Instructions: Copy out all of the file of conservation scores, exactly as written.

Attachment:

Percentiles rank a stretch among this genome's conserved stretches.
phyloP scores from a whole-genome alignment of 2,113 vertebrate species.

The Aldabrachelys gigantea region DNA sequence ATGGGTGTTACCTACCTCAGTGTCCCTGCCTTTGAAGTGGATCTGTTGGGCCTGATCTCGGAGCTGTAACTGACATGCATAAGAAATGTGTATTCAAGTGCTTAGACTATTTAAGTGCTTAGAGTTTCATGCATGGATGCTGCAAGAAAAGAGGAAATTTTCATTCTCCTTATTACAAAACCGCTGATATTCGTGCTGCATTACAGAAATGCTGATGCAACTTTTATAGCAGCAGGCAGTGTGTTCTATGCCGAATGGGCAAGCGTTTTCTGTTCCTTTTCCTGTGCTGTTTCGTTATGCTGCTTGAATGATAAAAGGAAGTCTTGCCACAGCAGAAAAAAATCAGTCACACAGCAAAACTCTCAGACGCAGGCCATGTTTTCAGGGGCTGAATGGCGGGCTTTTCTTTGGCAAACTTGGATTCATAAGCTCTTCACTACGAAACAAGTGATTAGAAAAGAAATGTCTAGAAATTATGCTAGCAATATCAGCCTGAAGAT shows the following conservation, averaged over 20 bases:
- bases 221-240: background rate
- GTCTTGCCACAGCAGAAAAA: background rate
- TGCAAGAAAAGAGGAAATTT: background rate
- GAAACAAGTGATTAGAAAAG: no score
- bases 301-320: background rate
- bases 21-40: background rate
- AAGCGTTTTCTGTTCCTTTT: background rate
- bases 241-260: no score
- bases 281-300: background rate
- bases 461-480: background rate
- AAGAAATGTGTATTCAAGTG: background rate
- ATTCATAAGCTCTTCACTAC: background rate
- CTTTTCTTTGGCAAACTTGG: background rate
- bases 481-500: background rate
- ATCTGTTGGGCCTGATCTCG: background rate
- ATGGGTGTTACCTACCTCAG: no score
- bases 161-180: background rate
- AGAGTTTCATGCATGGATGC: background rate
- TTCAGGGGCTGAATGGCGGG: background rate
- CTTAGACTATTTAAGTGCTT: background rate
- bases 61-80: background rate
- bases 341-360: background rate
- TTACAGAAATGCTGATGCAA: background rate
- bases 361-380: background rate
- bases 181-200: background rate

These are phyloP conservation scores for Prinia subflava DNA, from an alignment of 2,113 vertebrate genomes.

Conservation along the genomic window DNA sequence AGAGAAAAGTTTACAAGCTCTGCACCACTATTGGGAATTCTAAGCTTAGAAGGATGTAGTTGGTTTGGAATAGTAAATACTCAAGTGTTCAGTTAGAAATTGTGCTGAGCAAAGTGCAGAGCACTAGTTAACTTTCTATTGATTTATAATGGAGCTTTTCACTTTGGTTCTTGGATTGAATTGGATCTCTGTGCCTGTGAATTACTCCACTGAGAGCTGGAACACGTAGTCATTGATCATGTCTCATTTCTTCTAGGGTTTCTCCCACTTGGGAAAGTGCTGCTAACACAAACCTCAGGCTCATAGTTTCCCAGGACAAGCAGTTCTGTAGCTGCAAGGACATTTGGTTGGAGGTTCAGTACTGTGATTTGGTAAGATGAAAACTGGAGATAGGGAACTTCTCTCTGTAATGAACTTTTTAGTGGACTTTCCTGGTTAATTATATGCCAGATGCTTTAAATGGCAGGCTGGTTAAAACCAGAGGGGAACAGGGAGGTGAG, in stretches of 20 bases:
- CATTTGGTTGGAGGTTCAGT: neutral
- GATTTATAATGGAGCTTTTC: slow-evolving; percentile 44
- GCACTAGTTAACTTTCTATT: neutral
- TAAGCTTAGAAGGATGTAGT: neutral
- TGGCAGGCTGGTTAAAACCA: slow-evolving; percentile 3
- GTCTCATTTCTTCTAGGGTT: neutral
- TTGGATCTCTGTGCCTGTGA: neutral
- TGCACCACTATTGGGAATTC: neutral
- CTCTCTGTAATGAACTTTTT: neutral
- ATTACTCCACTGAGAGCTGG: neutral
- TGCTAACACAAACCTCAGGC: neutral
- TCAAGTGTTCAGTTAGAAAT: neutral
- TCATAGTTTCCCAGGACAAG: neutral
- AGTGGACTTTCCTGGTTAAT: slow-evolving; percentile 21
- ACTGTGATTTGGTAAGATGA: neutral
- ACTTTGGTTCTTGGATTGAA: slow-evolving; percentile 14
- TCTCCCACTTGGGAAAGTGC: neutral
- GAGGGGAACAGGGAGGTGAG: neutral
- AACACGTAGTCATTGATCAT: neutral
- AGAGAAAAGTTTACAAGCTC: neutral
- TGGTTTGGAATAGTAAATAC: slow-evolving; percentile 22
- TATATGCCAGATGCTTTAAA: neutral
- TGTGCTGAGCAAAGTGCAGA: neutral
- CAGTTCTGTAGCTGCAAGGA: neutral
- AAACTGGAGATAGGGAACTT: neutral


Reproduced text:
Percentiles rank a stretch among this genome's conserved stretches.
phyloP scores from a whole-genome alignment of 2,113 vertebrate species.

The Aldabrachelys gigantea region DNA sequence ATGGGTGTTACCTACCTCAGTGTCCCTGCCTTTGAAGTGGATCTGTTGGGCCTGATCTCGGAGCTGTAACTGACATGCATAAGAAATGTGTATTCAAGTGCTTAGACTATTTAAGTGCTTAGAGTTTCATGCATGGATGCTGCAAGAAAAGAGGAAATTTTCATTCTCCTTATTACAAAACCGCTGATATTCGTGCTGCATTACAGAAATGCTGATGCAACTTTTATAGCAGCAGGCAGTGTGTTCTATGCCGAATGGGCAAGCGTTTTCTGTTCCTTTTCCTGTGCTGTTTCGTTATGCTGCTTGAATGATAAAAGGAAGTCTTGCCACAGCAGAAAAAAATCAGTCACACAGCAAAACTCTCAGACGCAGGCCATGTTTTCAGGGGCTGAATGGCGGGCTTTTCTTTGGCAAACTTGGATTCATAAGCTCTTCACTACGAAACAAGTGATTAGAAAAGAAATGTCTAGAAATTATGCTAGCAATATCAGCCTGAAGAT shows the following conservation, averaged over 20 bases:
- bases 221-240: background rate
- GTCTTGCCACAGCAGAAAAA: background rate
- TGCAAGAAAAGAGGAAATTT: background rate
- GAAACAAGTGATTAGAAAAG: no score
- bases 301-320: background rate
- bases 21-40: background rate
- AAGCGTTTTCTGTTCCTTTT: background rate
- bases 241-260: no score
- bases 281-300: background rate
- bases 461-480: background rate
- AAGAAATGTGTATTCAAGTG: background rate
- ATTCATAAGCTCTTCACTAC: background rate
- CTTTTCTTTGGCAAACTTGG: background rate
- bases 481-500: background rate
- ATCTGTTGGGCCTGATCTCG: background rate
- ATGGGTGTTACCTACCTCAG: no score
- bases 161-180: background rate
- AGAGTTTCATGCATGGATGC: background rate
- TTCAGGGGCTGAATGGCGGG: background rate
- CTTAGACTATTTAAGTGCTT: background rate
- bases 61-80: background rate
- bases 341-360: background rate
- TTACAGAAATGCTGATGCAA: background rate
- bases 361-380: background rate
- bases 181-200: background rate

These are phyloP conservation scores for Prinia subflava DNA, from an alignment of 2,113 vertebrate genomes.

Conservation along the genomic window DNA sequence AGAGAAAAGTTTACAAGCTCTGCACCACTATTGGGAATTCTAAGCTTAGAAGGATGTAGTTGGTTTGGAATAGTAAATACTCAAGTGTTCAGTTAGAAATTGTGCTGAGCAAAGTGCAGAGCACTAGTTAACTTTCTATTGATTTATAATGGAGCTTTTCACTTTGGTTCTTGGATTGAATTGGATCTCTGTGCCTGTGAATTACTCCACTGAGAGCTGGAACACGTAGTCATTGATCATGTCTCATTTCTTCTAGGGTTTCTCCCACTTGGGAAAGTGCTGCTAACACAAACCTCAGGCTCATAGTTTCCCAGGACAAGCAGTTCTGTAGCTGCAAGGACATTTGGTTGGAGGTTCAGTACTGTGATTTGGTAAGATGAAAACTGGAGATAGGGAACTTCTCTCTGTAATGAACTTTTTAGTGGACTTTCCTGGTTAATTATATGCCAGATGCTTTAAATGGCAGGCTGGTTAAAACCAGAGGGGAACAGGGAGGTGAG, in stretches of 20 bases:
- CATTTGGTTGGAGGTTCAGT: neutral
- GATTTATAATGGAGCTTTTC: slow-evolving; percentile 44
- GCACTAGTTAACTTTCTATT: neutral
- TAAGCTTAGAAGGATGTAGT: neutral
- TGGCAGGCTGGTTAAAACCA: slow-evolving; percentile 3
- GTCTCATTTCTTCTAGGGTT: neutral
- TTGGATCTCTGTGCCTGTGA: neutral
- TGCACCACTATTGGGAATTC: neutral
- CTCTCTGTAATGAACTTTTT: neutral
- ATTACTCCACTGAGAGCTGG: neutral
- TGCTAACACAAACCTCAGGC: neutral
- TCAAGTGTTCAGTTAGAAAT: neutral
- TCATAGTTTCCCAGGACAAG: neutral
- AGTGGACTTTCCTGGTTAAT: slow-evolving; percentile 21
- ACTGTGATTTGGTAAGATGA: neutral
- ACTTTGGTTCTTGGATTGAA: slow-evolving; percentile 14
- TCTCCCACTTGGGAAAGTGC: neutral
- GAGGGGAACAGGGAGGTGAG: neutral
- AACACGTAGTCATTGATCAT: neutral
- AGAGAAAAGTTTACAAGCTC: neutral
- TGGTTTGGAATAGTAAATAC: slow-evolving; percentile 22
- TATATGCCAGATGCTTTAAA: neutral
- TGTGCTGAGCAAAGTGCAGA: neutral
- CAGTTCTGTAGCTGCAAGGA: neutral
- AAACTGGAGATAGGGAACTT: neutral